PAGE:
It is important to highlight that murine models of leishmaniasis are not a reliable landscape of the immune responses against Leishmania parasites because mice do not produce IL-32. However, murine cells respond to human IL-32 [12]. Some important microbicidal mechanisms are dependent on IL-32, and therefore these latter mechanisms are lost in mice [29]. In this way, this IL-32γTg mouse model is very important to reveal novel mechanisms that control or lead to immunopathogenesis in leishmaniasis.


IL-32γ is an important player in the control of L. braziliensis cutaneous infections in contrast to L. amazonensis-mediated infections, at least in ear dermis infection model. IL-32γ might be a novel target in strategies to control leishmaniasis caused by L. braziliensis.



American tegumentary leishmaniasis


Interferon gamma






Interleukin 1 beta






Natural killer cell


Nitric oxide


Type 1 T helper cells


Tumor necrosis factor-alpha




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We thank Natália Alberto A. Brandão for technical assistance. We also thank Dr. Sam Keating for reviewing the manuscript.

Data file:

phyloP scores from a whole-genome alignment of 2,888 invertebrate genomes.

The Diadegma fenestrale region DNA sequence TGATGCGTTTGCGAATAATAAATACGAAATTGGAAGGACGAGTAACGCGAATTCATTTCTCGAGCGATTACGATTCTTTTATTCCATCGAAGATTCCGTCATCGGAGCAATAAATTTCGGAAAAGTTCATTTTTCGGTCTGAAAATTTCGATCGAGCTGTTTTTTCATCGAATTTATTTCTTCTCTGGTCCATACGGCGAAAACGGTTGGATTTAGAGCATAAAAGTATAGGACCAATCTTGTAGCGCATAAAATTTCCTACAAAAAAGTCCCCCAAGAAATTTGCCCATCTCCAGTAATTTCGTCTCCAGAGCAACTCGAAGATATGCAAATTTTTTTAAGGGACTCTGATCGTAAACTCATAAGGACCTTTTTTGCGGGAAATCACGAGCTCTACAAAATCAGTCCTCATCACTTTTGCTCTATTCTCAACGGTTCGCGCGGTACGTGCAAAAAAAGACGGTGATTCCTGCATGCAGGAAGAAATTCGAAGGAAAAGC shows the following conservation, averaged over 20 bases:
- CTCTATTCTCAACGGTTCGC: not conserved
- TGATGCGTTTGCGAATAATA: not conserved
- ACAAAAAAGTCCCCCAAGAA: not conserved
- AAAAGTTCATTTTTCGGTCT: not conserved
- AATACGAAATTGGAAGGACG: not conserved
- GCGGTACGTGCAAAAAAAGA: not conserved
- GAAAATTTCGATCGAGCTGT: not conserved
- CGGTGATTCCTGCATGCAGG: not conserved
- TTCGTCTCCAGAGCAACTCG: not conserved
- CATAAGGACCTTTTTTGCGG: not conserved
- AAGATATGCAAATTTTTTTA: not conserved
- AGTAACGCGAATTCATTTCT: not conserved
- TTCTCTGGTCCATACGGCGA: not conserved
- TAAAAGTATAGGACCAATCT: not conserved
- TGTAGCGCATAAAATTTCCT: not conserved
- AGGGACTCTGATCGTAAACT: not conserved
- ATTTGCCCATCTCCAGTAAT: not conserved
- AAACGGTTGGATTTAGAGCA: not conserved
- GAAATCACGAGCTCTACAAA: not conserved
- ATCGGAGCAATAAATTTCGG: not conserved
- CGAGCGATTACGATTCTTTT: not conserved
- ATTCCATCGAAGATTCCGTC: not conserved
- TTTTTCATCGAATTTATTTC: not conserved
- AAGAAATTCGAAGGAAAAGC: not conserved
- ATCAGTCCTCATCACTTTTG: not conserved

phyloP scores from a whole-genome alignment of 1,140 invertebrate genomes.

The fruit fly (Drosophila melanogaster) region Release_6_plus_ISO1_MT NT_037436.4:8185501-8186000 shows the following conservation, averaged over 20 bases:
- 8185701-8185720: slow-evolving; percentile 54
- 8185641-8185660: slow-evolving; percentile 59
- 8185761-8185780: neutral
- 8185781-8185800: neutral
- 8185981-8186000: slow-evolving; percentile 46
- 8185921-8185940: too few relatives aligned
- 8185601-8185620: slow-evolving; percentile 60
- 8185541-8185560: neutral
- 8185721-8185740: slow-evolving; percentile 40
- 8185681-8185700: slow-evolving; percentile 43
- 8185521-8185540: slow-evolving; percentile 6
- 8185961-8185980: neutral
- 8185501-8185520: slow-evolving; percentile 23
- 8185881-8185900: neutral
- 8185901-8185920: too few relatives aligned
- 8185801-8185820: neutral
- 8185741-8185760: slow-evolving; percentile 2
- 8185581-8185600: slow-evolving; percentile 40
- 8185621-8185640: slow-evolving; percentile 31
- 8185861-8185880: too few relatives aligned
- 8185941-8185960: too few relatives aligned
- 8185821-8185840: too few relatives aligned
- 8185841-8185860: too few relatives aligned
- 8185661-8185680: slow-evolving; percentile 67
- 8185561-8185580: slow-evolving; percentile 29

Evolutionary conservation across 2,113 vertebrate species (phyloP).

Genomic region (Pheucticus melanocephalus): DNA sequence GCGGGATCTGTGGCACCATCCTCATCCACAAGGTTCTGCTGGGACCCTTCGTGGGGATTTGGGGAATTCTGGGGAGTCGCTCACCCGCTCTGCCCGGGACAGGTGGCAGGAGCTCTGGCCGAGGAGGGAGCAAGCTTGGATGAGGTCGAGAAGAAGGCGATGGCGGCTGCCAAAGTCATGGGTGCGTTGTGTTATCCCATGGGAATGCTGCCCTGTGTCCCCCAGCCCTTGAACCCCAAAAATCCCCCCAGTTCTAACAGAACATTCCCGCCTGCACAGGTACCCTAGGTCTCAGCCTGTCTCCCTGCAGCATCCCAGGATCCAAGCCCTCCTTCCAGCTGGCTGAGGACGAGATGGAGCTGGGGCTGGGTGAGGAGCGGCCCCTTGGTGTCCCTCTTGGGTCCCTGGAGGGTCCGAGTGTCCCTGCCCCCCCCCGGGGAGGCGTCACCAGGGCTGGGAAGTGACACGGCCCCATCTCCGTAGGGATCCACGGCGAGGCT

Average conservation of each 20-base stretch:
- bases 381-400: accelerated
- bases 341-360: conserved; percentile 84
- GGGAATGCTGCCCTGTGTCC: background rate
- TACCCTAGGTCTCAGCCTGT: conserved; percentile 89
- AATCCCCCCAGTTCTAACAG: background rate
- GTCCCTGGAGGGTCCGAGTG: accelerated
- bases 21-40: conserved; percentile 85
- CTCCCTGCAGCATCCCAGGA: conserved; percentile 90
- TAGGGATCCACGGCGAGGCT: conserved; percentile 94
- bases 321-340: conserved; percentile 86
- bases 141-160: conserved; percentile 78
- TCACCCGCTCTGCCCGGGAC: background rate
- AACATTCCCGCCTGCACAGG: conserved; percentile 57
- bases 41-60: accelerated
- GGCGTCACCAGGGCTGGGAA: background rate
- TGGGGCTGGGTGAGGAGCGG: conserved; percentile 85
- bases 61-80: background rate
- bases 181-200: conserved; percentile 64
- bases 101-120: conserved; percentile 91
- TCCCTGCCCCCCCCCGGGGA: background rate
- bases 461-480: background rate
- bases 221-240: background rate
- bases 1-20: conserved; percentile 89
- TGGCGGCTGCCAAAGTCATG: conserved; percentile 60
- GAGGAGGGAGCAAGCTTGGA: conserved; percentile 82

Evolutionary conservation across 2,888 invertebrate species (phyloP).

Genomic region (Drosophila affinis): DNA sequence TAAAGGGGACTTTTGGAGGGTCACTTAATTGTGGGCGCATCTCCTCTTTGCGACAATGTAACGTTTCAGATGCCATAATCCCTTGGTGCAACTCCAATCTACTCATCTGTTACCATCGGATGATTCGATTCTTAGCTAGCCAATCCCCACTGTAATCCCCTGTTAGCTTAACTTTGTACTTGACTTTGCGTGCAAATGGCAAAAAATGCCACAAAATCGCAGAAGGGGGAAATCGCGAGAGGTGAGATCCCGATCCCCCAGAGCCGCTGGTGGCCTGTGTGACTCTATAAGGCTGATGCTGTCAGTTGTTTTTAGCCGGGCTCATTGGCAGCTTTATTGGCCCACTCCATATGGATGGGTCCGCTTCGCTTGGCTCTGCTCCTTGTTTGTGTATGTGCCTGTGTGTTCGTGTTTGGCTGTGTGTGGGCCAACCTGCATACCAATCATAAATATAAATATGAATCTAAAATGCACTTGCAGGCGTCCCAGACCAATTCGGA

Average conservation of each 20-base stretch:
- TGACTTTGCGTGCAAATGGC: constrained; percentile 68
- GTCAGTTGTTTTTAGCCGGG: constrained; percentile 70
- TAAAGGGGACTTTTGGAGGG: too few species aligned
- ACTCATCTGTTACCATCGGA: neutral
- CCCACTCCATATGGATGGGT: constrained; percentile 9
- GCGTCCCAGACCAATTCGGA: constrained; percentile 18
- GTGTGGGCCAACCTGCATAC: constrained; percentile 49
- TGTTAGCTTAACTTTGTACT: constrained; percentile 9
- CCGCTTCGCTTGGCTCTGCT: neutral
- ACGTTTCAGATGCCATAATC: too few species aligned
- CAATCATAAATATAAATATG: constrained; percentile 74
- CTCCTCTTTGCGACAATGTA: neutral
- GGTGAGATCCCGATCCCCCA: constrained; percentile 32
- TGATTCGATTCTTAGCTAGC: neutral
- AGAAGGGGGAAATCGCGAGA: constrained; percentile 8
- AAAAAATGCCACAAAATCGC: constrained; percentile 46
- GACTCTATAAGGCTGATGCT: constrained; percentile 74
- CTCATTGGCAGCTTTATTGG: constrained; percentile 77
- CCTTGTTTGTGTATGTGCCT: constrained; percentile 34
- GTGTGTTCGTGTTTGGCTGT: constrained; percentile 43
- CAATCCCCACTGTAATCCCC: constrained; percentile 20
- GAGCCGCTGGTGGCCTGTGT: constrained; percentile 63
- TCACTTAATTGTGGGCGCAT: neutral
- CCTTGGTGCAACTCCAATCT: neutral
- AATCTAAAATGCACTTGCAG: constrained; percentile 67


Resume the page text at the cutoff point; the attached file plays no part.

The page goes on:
This work was supported by CNPq and CAPES, Brazil (project n. 401,887/2013–8 coordinated by Fátima Ribeiro-Dias. Leonardus A.B. Joosten is a PVE fellow of CNPq; FR-D, MAPO, MMT and ACB are fellow researchers of CNPq; JCS is PhD student, fellow of CNPq; RSG is a post-doctoral researcher, fellow of CNPq; MVTS is PhD student, fellow of FAPEG.

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FR-D, LABJ, CAD, RSG and MAPO conceived and designed the study. RSG, MVTS, JCS, LLLS, ACB, MLD, JRM and MMT performed the experiments and analyzed the data. RSG, MVTS, JCS and FR-D wrote the first draft of the manuscript. All authors read and approved the final manuscript.

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Correspondence to Leo A. B. Joosten or Fátima Ribeiro-Dias.

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The present study was approved by the research ethics committee of the Hospital das Clínicas/UFG, protocol 44,033,514.0.0000.5078. Healthy donors and patients read and signed the Free and Informed Consent. All animal procedures were followed in accordance with the guidelines and legislation on ethics of the Brazilian Society of Science in Laboratory Animals (SBCAL) and National Council of Control of Animal Experimentation (CONCEA). Project approved by the Institutional Ethics Committee (CEUA/PRPI/UFG, protocol 042/16).

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Gomes, R.S., Silva, M.V.T., dos Santos, J.C. et al. IL-32γ promotes the healing of murine cutaneous lesions caused by Leishmania braziliensis infection in contrast to Leishmania amazonensis . Parasites Vectors 10, 336 (2017).